So I considered purchasing an aftermarket tension gauge.  Typically selling for $100 to $300, these clamp to the blade and measure how much a band stretches as it is tensioned.  Young's modulus is used in order to convert the measured stretch to tension (in PSI).  However, Mark Duginske, a noted bandsaw expert and author of at least a couple of bandsaw books, has argued that these aftermarket gauges fall short.  Testing performed by Mike Cutler (a materials engineer) on Mr. Duginske's behalf indicated that the gauges are neither accurate, nor repeatable.  Mr. Duginske announced these findings in one of the woodworking forums and both Mr. Duginske and Mr. Cutler had to immediately begin defending their findings.  Several users of the gauges were unwilling to accept the results of the tests.  However, it is clear that the tests were exhaustive, with standards traced back to NIST (National Institute of Standards and Testing).  Mr. Cutler spent hours speaking with engineers at Delta and blade manufacturers.  The results were accurate, the aftermarket gauges were not.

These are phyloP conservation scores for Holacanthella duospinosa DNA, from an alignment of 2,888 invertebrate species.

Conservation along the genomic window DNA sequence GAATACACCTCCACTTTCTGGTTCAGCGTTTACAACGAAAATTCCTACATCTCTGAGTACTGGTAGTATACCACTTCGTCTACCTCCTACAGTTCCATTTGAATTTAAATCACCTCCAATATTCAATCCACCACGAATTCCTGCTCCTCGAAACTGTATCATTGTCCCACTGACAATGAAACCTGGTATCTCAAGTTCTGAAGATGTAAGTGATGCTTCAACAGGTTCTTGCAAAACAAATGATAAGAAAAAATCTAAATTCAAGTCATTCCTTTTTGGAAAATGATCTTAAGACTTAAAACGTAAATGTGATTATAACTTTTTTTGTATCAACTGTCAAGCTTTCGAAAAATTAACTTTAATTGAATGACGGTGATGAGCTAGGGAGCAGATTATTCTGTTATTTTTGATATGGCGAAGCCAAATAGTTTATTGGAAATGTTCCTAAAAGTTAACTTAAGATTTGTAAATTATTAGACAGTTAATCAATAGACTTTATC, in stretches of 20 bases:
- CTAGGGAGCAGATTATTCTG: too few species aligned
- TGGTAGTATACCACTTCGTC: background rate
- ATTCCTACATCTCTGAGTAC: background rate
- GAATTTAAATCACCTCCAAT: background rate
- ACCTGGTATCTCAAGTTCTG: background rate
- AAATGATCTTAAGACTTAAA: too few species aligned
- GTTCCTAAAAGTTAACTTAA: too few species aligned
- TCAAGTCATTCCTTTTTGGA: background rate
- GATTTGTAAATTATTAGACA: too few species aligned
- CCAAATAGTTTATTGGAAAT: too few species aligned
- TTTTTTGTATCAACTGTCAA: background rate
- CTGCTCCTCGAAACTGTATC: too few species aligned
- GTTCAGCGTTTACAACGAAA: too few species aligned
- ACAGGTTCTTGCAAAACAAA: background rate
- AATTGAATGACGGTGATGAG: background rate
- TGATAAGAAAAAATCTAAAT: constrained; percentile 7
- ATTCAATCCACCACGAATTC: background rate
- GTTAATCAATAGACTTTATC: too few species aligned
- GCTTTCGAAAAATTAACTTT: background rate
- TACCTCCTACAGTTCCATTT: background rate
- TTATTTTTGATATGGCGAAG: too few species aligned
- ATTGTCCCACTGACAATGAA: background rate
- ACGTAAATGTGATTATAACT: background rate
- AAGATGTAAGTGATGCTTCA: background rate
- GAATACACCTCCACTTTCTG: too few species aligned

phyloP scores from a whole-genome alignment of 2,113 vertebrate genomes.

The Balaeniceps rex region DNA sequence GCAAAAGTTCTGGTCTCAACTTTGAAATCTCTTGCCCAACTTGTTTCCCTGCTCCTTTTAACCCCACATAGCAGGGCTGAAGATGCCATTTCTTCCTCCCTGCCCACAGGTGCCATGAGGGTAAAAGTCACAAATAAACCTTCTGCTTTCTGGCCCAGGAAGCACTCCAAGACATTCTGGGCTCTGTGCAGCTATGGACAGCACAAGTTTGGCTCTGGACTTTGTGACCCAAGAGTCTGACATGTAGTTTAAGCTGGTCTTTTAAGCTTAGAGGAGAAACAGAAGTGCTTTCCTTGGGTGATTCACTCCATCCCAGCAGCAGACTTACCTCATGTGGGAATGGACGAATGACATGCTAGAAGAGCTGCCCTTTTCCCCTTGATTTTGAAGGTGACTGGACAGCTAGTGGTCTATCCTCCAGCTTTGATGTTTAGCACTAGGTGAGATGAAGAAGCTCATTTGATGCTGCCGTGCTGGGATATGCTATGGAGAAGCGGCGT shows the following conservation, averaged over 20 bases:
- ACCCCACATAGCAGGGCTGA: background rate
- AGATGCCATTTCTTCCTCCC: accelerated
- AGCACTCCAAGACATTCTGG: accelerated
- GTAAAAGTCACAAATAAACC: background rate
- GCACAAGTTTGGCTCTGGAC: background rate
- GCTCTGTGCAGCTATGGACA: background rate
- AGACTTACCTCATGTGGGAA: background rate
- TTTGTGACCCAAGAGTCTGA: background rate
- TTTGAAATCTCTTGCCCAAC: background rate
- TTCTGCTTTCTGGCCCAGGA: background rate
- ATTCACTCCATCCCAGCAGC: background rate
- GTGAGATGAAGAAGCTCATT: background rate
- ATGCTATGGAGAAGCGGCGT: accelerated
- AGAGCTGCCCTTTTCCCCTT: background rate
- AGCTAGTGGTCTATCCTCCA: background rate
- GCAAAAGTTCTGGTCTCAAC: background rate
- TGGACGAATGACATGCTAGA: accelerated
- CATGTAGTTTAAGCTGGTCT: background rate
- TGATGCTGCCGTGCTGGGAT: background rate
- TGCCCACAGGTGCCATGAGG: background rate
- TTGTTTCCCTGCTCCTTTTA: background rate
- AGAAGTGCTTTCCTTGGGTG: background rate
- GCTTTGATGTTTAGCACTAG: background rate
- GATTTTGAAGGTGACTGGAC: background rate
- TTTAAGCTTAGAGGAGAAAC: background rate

I was aware of shop-made gauges.  These pretty much emulate the spendy aftermarket gauges I mention above (clamping to the blade to measure stretch).  While they're certainly much less expensive to make than to buy ($20 instead of $100 and up), if the $100 to $300 gauges are neither accurate not repeatable, I didn't see the sense of making a copy of one.  Yet on one rainy Saturday afternoon I did experiment with shop-made solutions.  I had less than satisfactory results.
[The reason I imagine these gauges don't work well (in case you were wondering) is that they rely on the user's ability to get them on an untensioned blade such that the blade is perfectly straight and true between the clamps (any curvature in the blade will result in the user overtensioning the blade).]
Now, Mr. Duginske does give hope.  During his tests, Mr. Cutler found the electronic gauge from Carter Products to be both accurate and repeatable.  Still not inexpensive (at $200), it does get the job done.  One significant limitation:  It works only with Delta and Jet 14" cast-iron saws.